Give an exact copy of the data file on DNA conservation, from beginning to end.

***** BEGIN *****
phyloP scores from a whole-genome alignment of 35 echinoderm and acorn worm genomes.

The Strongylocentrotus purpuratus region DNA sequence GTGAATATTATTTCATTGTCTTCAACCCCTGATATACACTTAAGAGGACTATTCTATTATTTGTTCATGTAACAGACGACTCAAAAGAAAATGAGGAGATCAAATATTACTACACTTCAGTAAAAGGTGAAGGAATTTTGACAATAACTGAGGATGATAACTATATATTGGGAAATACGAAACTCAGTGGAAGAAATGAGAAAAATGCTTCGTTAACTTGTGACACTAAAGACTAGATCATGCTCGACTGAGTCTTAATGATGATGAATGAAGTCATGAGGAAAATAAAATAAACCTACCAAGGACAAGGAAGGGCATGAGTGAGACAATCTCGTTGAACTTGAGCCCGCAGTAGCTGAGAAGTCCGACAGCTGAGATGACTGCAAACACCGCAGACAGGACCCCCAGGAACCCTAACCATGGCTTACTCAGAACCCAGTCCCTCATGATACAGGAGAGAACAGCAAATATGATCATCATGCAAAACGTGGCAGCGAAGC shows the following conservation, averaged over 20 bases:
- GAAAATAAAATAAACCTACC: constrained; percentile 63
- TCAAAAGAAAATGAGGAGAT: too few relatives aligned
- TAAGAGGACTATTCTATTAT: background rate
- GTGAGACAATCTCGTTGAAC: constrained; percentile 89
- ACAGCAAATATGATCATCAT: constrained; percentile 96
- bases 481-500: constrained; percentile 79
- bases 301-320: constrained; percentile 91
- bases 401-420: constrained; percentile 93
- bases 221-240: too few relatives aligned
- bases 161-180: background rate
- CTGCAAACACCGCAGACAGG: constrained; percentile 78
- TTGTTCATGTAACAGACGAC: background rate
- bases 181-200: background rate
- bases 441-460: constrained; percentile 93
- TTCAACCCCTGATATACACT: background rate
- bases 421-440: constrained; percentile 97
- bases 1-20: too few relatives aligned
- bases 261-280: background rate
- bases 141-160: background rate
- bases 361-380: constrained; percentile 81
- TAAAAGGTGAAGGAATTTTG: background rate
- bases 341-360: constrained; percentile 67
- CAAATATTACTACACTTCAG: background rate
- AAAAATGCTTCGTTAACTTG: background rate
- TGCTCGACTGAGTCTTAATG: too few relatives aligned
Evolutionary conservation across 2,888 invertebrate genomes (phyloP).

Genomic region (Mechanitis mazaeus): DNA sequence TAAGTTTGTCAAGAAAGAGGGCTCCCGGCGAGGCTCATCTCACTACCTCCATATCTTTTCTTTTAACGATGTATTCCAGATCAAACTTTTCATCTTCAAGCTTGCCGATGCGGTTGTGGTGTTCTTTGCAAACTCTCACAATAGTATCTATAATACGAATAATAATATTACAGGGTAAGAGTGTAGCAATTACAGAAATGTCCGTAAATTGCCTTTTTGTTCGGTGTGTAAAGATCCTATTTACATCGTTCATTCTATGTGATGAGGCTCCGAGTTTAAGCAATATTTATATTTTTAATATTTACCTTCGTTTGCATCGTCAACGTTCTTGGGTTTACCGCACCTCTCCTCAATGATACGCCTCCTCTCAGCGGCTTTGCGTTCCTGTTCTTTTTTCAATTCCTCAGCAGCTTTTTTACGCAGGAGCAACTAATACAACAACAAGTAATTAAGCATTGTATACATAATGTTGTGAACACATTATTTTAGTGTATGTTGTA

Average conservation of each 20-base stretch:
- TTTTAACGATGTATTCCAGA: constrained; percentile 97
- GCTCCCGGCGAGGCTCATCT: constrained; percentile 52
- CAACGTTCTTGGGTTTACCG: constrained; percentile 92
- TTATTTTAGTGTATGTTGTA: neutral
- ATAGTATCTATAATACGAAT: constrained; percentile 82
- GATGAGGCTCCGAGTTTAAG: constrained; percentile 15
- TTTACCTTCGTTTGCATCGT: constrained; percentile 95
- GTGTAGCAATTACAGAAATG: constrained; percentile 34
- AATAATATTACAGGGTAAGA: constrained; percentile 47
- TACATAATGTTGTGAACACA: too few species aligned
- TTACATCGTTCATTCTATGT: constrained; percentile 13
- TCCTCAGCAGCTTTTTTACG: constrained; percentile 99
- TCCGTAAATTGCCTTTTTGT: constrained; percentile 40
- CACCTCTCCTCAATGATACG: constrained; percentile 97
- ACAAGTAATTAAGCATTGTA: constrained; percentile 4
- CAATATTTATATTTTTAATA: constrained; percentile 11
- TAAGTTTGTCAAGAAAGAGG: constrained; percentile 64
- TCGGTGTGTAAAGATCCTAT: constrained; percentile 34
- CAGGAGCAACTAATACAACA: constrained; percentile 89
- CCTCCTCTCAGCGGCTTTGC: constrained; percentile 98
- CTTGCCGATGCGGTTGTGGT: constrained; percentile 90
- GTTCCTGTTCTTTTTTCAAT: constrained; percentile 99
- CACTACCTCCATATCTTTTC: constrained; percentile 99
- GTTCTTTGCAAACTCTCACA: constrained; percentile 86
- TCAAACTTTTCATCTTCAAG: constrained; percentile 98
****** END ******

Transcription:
phyloP scores from a whole-genome alignment of 35 echinoderm and acorn worm genomes.

The Strongylocentrotus purpuratus region DNA sequence GTGAATATTATTTCATTGTCTTCAACCCCTGATATACACTTAAGAGGACTATTCTATTATTTGTTCATGTAACAGACGACTCAAAAGAAAATGAGGAGATCAAATATTACTACACTTCAGTAAAAGGTGAAGGAATTTTGACAATAACTGAGGATGATAACTATATATTGGGAAATACGAAACTCAGTGGAAGAAATGAGAAAAATGCTTCGTTAACTTGTGACACTAAAGACTAGATCATGCTCGACTGAGTCTTAATGATGATGAATGAAGTCATGAGGAAAATAAAATAAACCTACCAAGGACAAGGAAGGGCATGAGTGAGACAATCTCGTTGAACTTGAGCCCGCAGTAGCTGAGAAGTCCGACAGCTGAGATGACTGCAAACACCGCAGACAGGACCCCCAGGAACCCTAACCATGGCTTACTCAGAACCCAGTCCCTCATGATACAGGAGAGAACAGCAAATATGATCATCATGCAAAACGTGGCAGCGAAGC shows the following conservation, averaged over 20 bases:
- GAAAATAAAATAAACCTACC: constrained; percentile 63
- TCAAAAGAAAATGAGGAGAT: too few relatives aligned
- TAAGAGGACTATTCTATTAT: background rate
- GTGAGACAATCTCGTTGAAC: constrained; percentile 89
- ACAGCAAATATGATCATCAT: constrained; percentile 96
- bases 481-500: constrained; percentile 79
- bases 301-320: constrained; percentile 91
- bases 401-420: constrained; percentile 93
- bases 221-240: too few relatives aligned
- bases 161-180: background rate
- CTGCAAACACCGCAGACAGG: constrained; percentile 78
- TTGTTCATGTAACAGACGAC: background rate
- bases 181-200: background rate
- bases 441-460: constrained; percentile 93
- TTCAACCCCTGATATACACT: background rate
- bases 421-440: constrained; percentile 97
- bases 1-20: too few relatives aligned
- bases 261-280: background rate
- bases 141-160: background rate
- bases 361-380: constrained; percentile 81
- TAAAAGGTGAAGGAATTTTG: background rate
- bases 341-360: constrained; percentile 67
- CAAATATTACTACACTTCAG: background rate
- AAAAATGCTTCGTTAACTTG: background rate
- TGCTCGACTGAGTCTTAATG: too few relatives aligned
Evolutionary conservation across 2,888 invertebrate genomes (phyloP).

Genomic region (Mechanitis mazaeus): DNA sequence TAAGTTTGTCAAGAAAGAGGGCTCCCGGCGAGGCTCATCTCACTACCTCCATATCTTTTCTTTTAACGATGTATTCCAGATCAAACTTTTCATCTTCAAGCTTGCCGATGCGGTTGTGGTGTTCTTTGCAAACTCTCACAATAGTATCTATAATACGAATAATAATATTACAGGGTAAGAGTGTAGCAATTACAGAAATGTCCGTAAATTGCCTTTTTGTTCGGTGTGTAAAGATCCTATTTACATCGTTCATTCTATGTGATGAGGCTCCGAGTTTAAGCAATATTTATATTTTTAATATTTACCTTCGTTTGCATCGTCAACGTTCTTGGGTTTACCGCACCTCTCCTCAATGATACGCCTCCTCTCAGCGGCTTTGCGTTCCTGTTCTTTTTTCAATTCCTCAGCAGCTTTTTTACGCAGGAGCAACTAATACAACAACAAGTAATTAAGCATTGTATACATAATGTTGTGAACACATTATTTTAGTGTATGTTGTA

Average conservation of each 20-base stretch:
- TTTTAACGATGTATTCCAGA: constrained; percentile 97
- GCTCCCGGCGAGGCTCATCT: constrained; percentile 52
- CAACGTTCTTGGGTTTACCG: constrained; percentile 92
- TTATTTTAGTGTATGTTGTA: neutral
- ATAGTATCTATAATACGAAT: constrained; percentile 82
- GATGAGGCTCCGAGTTTAAG: constrained; percentile 15
- TTTACCTTCGTTTGCATCGT: constrained; percentile 95
- GTGTAGCAATTACAGAAATG: constrained; percentile 34
- AATAATATTACAGGGTAAGA: constrained; percentile 47
- TACATAATGTTGTGAACACA: too few species aligned
- TTACATCGTTCATTCTATGT: constrained; percentile 13
- TCCTCAGCAGCTTTTTTACG: constrained; percentile 99
- TCCGTAAATTGCCTTTTTGT: constrained; percentile 40
- CACCTCTCCTCAATGATACG: constrained; percentile 97
- ACAAGTAATTAAGCATTGTA: constrained; percentile 4
- CAATATTTATATTTTTAATA: constrained; percentile 11
- TAAGTTTGTCAAGAAAGAGG: constrained; percentile 64
- TCGGTGTGTAAAGATCCTAT: constrained; percentile 34
- CAGGAGCAACTAATACAACA: constrained; percentile 89
- CCTCCTCTCAGCGGCTTTGC: constrained; percentile 98
- CTTGCCGATGCGGTTGTGGT: constrained; percentile 90
- GTTCCTGTTCTTTTTTCAAT: constrained; percentile 99
- CACTACCTCCATATCTTTTC: constrained; percentile 99
- GTTCTTTGCAAACTCTCACA: constrained; percentile 86
- TCAAACTTTTCATCTTCAAG: constrained; percentile 98